Hardrock band Alice In Chains announced more 2013 tour dates. Watch Interview [7 videos]

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Alice in Chains have new 2013 tour dates behind their last studio album. The current jaunt kicks off October 26th in Las Vegas, Nevada and concludes November 15th in Newport, Rhode Island. Check out the full docket below.

26 Oct The Pearl (Palms Resort & Casino) Las Vegas

09 Nov Alexandra Palace London

10 Nov O2 Academy Leeds Leeds

11 Nov Manchester Academy Manchester

13 Nov O2 Academy Birmingham Birmingham

14 Nov O2 Academy Glasgow Glasgow

15 Nov Newport Centre Newport

Alice in Chains have announced U.S. tour dates behind their upcoming studio album. The current jaunt kicks off April 25th in Miami and concludes May 24th in Lincoln, NE. Check out the full docket below.

A release date and title for the band’s new album, their first since 2009′s Black Gives Way to Blue, is forthcoming. In the meantime, check out their recent video for “Hollow”.

Past Alice in Chains 2013 Tour Dates
04/25 – Miami Beach, FL @ The Fillmore
04/30 – Birmingham, AL @ BUCC Concert Hall
05/01 – Augusta, GA @ William B. Bell Auditorium
05/05 – Norfolk, VA @ Norva
05/07 – Bethlehem, PA @ Sands Event Center
05/08 – Pittsburgh, PA @ Benedum Center
05/14 – Sioux Falls, SD @ Lyons Fairgrounds
05/15 – Milwaukee, WI @ Eagles Ballroom
05/18 – Philadelphia, PA @ Susquehanna Bank Center
05/21 – Ft. Wayne, IN @ Embasy Theatre
05/22 – Evansville, IN @ Aiken Theatre
05/24 – Lincoln, NE @ Pinewood Bowl Amphitheater
06/14 – Donington Park, UK @ Download Festival
09/13 – Rio de Janeiro, BR @ Rock in Rio
09/14- Sleep Train Amphitheatre Chula Vista, Chula Vista
09/15 – Sleep Train Amphitheatre Chula Vista, Chula Vista
09/15 – 15 Sep Irvine Meadows / Verizon Wireless Amphitheater, Irvine

The Devil Put Dinosaurs Here is the fifth studio album by the American rock band Alice in Chains, released on May 28, 2013. It is the band’s second reunion album. Following a worldwide tour in support of its previous album, Black Gives Way to Blue (2009), Alice in Chains began work on a new album. The making of The Devil Put Dinosaurs Here lasted for more than a year and the release of the album was delayed numerous times. The band entered the studio in July 2011 to start work on their fifth album. During the writing and recording sessions, guitarist Jerry Cantrell underwent shoulder surgery, which resulted in the delay of the album. The recording sessions of The Devil Put Dinosaurs Here were completed in December 2012.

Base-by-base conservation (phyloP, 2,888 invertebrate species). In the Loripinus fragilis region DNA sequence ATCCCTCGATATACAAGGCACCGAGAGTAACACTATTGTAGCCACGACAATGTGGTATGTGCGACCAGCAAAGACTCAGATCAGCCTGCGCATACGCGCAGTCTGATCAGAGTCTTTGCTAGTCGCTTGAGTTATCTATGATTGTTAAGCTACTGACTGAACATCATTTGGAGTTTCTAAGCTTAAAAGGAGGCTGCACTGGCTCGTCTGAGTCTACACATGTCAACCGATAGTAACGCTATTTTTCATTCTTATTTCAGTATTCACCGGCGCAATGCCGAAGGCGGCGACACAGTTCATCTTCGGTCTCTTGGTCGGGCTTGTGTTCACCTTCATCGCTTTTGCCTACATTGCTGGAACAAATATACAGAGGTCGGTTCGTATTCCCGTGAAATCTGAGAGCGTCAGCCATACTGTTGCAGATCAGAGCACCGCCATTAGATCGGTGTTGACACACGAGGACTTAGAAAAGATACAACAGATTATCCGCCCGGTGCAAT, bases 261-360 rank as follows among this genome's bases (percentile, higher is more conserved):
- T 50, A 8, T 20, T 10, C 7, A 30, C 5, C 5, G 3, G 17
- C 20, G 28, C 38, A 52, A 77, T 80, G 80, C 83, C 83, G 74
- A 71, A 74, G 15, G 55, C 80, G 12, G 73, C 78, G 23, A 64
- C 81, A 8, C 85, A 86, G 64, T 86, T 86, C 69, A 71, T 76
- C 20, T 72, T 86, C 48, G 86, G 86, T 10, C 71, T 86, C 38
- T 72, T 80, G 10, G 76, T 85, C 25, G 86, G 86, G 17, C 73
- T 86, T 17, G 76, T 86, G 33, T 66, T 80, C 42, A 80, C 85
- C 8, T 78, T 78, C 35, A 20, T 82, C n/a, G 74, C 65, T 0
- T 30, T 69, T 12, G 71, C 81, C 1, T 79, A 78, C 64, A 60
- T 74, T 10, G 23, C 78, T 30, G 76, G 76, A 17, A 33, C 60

Peaking at number two on the Billboard 200, The Devil Put Dinosaurs Here was well received by music critics and “Hollow”, “Stone” and “Voices” were released as singles to promote the album. The album also reached the top ten in the national albums charts of Australia, Finland and Norway.

VIDEO INTERVIEW

Video interview in seven parts with hardrock band Alice In Chains. FaceCulture spoke to Jerry Cantrell and Sean Kinney about Nona, how it begun, persuading Layne Staley, being homeless, horrible lyrics, finding the sound, experience, Layne’s legacy, a tough decision, reactions on Layne’s death, new stuff and hard life.
 

 

Interview: Alice In Chains – Part 1

 

 
Interview: Alice In Chains – Part 2

 

 

Interview: Alice In Chains – Part 3

 

 

Interview: Alice In Chains – Part 4

 

 

Interview: Alice In Chains – Part 5

 

 

Interview: Alice In Chains – Part 6

 

 

Interview: Alice In Chains – Part 7

 

 

Interview Alice In Chains – Jerry Cantrell and Sean Kinney about Layne Staley

 

 
Video interview with hardrock band Alice In Chains. FaceCulture spoke to Jerry Cantrell and Sean Kinney about Nona, how it begun, persuading Layne Staley, Mike Starr, being homeless, horrible lyrics, finding the sound, experience, Layne’s legacy, a tough decision, reactions on Layne’s death, new stuff and hard life.

David Byrne blasts music streaming sites

David Byrne

David Byrne

The Talking Heads man says that free music streaming sites are bad for new artists

David Byrne has laid into online music streaming sites in a new opinion piece.

In the blog, which was published by The Guardian, the former Talking Heads man says that the ‘pittance’ paid by sites such as Spotify to artists means that new and upcoming musicians won’t be able to survive without supplementing their income in other ways and focusing less on making music.

Byrne writes: “I could conceivably survive, as I don’t rely on the pittance that comes my way from music streaming, as could [Thom] Yorke and some of the others. But up-and-coming artists don’t have that advantage – some haven’t got to the point where they can make a living on live performances and licensing, so what do they think of these services?”

He added: “What’s at stake is not so much the survival of artists like me, but that of emerging artists and those who have only a few records under their belts (such as St Vincent, my current touring partner, who is not exactly an unknown). Many musicians like her, who seem to be well established, well known and very talented, will eventually have to find employment elsewhere or change what they do to make more money. Without new artists coming up, our future as a musical culture looks grim.” Read the full piece here.

In another blog post earlier this week David Byrne claimed that the wealthiest section of New York’s population has crushed the city’s creative energy. He expressed his feelings in another opinion piece published by The Guardian. In the article, Byrne said he fears that New York is becoming increasingly dictated by wealth and not culture, adding that he will leave the city if he perceives that is is getting worse.

David Byrne’s most recent musical project is a collaboration with St Vincent. The pair released their debut album ‘Love This Giant’ in 2012 and headlined the End Of The Road festival in August of this year.